In a pink cellophane skirt with silver ruffles, 89-year-old Liz Quinn will dance front and center to Elvis Presley’s 1961 hit “Rock-a-Hula Baby” at the annual Hula in the Plaza. Two 12-year-olds, the youngest members of Hula Mai, the performance art group that hosts the show, will dance by her side.
“It’s our gift of ‘Aloha’ to the community,” said Betty Ann Bruno, founder of Hula Mai. This is the eighth year of Hula in the Plaza, and the dancers will perform entirely new material for the free, hour-and fifteen-minute show. The performance begins at 5 p.m. in Grinstead Amphiheatre on Saturday, June 17.
Also called “Ho’ike,” which means “final test or exhibition,” the event is the culmination of a yearlong effort. “Every year we get a little more elaborate than the year before,” said Bruno. This year, they will be performing everything from hula to chanting to modern music, including the difficult Papa Hehi.
In Papa Hehi, dancers keep one set of rhythm going with one foot on a treadle, and tap another rhythm out with two sticks. Meanwhile they chant in the Ni’ihau dialect, and dance on and off the treadle. “It’s mesmerizing, beautiful and inspiring,” said Bruno.
The group will be accompanied by live music. The lead singer of the band “Kaluhea,” Kumu Liko Puha, is a teacher of Hawaiian culture and chanting. “We’re all in love with his voice,” said Bruno.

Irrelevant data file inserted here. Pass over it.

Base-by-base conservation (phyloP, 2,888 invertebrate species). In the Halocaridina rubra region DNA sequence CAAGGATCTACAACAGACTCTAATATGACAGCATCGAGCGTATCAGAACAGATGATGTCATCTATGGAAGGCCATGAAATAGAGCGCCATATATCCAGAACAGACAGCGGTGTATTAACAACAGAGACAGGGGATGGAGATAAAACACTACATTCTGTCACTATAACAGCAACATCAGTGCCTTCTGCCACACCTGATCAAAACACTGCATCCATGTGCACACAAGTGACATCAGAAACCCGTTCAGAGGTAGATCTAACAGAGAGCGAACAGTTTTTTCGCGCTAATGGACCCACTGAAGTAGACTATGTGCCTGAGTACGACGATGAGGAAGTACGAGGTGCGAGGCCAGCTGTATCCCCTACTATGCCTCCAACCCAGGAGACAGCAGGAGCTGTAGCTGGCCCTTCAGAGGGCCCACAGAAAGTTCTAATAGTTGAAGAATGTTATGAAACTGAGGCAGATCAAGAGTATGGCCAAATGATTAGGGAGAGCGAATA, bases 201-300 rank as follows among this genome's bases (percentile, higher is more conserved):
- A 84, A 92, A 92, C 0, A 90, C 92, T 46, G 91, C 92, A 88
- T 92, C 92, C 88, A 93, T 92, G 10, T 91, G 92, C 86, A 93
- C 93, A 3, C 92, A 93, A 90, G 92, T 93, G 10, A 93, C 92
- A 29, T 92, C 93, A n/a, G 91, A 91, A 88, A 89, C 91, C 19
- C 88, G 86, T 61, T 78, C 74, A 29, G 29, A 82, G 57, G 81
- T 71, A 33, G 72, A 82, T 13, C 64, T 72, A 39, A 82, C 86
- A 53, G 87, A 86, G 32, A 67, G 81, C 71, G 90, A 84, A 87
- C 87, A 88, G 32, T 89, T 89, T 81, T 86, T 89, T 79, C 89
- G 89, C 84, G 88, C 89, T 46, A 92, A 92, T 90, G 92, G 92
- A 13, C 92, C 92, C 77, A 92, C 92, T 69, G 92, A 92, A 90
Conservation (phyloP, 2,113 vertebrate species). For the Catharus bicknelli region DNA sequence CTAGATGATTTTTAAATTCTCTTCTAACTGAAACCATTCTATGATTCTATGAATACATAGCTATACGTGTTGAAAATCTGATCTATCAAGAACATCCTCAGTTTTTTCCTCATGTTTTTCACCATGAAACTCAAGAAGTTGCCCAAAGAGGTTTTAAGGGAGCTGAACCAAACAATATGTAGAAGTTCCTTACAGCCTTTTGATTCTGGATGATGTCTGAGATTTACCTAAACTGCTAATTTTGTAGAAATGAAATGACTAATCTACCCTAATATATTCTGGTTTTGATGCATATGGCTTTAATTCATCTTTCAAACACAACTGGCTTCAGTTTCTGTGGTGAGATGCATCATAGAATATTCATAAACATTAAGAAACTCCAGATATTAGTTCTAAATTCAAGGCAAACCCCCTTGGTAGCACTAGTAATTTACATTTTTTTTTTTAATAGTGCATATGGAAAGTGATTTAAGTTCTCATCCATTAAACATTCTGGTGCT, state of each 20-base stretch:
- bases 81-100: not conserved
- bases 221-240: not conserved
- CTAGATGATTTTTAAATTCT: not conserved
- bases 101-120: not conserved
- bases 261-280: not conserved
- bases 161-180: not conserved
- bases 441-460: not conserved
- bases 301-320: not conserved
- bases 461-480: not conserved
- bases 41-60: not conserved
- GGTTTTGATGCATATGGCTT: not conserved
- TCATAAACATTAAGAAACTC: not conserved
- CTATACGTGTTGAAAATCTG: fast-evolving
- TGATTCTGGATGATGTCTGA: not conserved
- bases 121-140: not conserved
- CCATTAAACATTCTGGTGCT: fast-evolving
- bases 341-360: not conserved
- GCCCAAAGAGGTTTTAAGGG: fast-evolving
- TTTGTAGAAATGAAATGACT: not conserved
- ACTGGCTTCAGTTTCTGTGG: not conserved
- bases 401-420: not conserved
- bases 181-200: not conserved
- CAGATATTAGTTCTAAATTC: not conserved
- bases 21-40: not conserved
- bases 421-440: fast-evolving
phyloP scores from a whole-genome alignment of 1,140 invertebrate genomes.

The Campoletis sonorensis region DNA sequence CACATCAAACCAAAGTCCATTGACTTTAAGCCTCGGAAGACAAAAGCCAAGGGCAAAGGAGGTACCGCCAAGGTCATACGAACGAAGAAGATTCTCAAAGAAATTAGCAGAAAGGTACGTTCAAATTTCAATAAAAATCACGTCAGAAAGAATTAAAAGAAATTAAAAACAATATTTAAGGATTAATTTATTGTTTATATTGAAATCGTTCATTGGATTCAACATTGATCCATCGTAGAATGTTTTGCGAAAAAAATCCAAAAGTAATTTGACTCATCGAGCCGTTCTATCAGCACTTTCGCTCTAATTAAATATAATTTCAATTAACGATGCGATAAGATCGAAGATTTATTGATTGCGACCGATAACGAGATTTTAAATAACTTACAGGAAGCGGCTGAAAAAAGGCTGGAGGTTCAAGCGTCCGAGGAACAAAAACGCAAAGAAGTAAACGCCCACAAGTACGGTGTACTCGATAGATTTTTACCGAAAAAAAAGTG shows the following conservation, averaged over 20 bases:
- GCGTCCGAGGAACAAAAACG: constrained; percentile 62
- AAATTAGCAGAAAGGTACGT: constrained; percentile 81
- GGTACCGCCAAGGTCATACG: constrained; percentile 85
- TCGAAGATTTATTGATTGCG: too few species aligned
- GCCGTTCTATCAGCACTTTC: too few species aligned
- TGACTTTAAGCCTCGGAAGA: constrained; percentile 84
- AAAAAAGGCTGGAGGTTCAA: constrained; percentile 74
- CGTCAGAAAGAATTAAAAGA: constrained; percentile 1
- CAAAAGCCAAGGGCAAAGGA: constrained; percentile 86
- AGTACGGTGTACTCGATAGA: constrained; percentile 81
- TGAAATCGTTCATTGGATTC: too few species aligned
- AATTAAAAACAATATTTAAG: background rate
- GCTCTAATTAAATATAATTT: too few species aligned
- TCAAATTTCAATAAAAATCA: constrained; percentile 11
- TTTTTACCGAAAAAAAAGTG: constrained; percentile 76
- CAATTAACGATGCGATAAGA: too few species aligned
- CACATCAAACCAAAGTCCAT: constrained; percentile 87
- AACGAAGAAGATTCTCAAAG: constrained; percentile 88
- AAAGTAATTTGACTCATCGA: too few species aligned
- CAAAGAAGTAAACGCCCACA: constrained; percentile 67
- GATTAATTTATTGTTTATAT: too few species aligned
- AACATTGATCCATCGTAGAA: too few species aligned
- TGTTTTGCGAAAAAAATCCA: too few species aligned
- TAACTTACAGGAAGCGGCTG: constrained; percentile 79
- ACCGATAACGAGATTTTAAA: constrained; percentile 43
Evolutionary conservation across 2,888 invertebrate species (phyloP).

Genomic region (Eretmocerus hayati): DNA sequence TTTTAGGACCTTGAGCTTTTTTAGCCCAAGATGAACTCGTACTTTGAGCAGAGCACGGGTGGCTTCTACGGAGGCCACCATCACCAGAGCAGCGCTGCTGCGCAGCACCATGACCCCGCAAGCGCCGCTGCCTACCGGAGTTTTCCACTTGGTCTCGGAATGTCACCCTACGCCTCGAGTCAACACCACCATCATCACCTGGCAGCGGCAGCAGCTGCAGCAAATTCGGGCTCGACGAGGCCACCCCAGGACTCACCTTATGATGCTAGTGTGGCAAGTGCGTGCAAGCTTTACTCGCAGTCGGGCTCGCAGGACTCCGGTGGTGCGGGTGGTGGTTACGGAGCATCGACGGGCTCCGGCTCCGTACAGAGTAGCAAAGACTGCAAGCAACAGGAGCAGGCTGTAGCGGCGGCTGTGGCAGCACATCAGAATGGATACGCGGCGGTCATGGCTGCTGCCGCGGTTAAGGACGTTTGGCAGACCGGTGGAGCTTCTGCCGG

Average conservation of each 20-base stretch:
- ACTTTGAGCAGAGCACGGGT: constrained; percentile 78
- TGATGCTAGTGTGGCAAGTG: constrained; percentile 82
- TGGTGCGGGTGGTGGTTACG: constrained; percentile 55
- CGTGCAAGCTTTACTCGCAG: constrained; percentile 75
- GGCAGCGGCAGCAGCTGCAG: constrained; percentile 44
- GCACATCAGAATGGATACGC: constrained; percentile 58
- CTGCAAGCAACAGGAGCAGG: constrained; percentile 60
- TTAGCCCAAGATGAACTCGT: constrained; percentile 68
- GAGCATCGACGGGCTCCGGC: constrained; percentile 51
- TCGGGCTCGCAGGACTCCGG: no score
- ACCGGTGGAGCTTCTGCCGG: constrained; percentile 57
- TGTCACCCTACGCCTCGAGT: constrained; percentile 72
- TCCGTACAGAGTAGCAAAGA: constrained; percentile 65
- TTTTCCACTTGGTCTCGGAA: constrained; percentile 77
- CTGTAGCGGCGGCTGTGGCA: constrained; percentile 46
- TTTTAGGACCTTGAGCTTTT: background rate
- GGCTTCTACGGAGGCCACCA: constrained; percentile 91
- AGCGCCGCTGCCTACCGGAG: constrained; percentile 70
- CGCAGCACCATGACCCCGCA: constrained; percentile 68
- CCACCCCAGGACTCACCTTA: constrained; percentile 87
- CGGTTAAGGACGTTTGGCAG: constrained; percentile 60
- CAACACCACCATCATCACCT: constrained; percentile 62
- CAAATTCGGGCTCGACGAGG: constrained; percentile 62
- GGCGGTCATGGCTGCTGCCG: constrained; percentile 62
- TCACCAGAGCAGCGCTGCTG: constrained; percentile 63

The group’s bass player is flying in from Las Vegas for the event, having already flown in for two of their rehearsals. The last member of the band is a professional guitarist from Santa Rosa.
Hula in the Plaza may be the group’s largest event, but it is hardly their first of the year. They’ve been performing twice a week for the past five weeks, providing entertainment around the Valley, at birthday parties, wine tastings and other private parties.
The group is a sisterhood in many ways — the women who dance the hula have become bonded through the teamwork of preparing for the yearly show.
“There’s just something about hula,” said Bruno. “It’s all about being connected. About nature and love. It’s very beautiful.”
What started as a retirement hobby for Bruno after a long and successful career in journalism, now keep keeps her busy with three classes a week.
“It started as a workshop to meet other people who did the hula,” she said. “After that workshop, nobody wanted to stop.”
Now, Bruno has around 45 regular students, with 30 performing in the show. “People say it’s a nice change in today’s world,” Bruno said.
Quinn is one of her early students, who began dancing six months after Bruno’s first workshop.
“My husband and I went to island for so many years,” explained Quinn. “I went there for my honeymoon in 1953, and I found my love for Hawaii then.”
Bruno also has a special affinity towards hula. Her mother was Hawaiian-Chinese, and her father was Dutch-Irish.
“I grew up in a time when it wasn’t cool to be ethnic,” said Bruno. “As a young adult, I started to hula to find out who I was.”
Thirty years later, in her retirement, Bruno picked the art up again.
‘Hula in the Plaza’ begins at 5 p.m. in Grinstead Amphiheater on Saturday, June 17.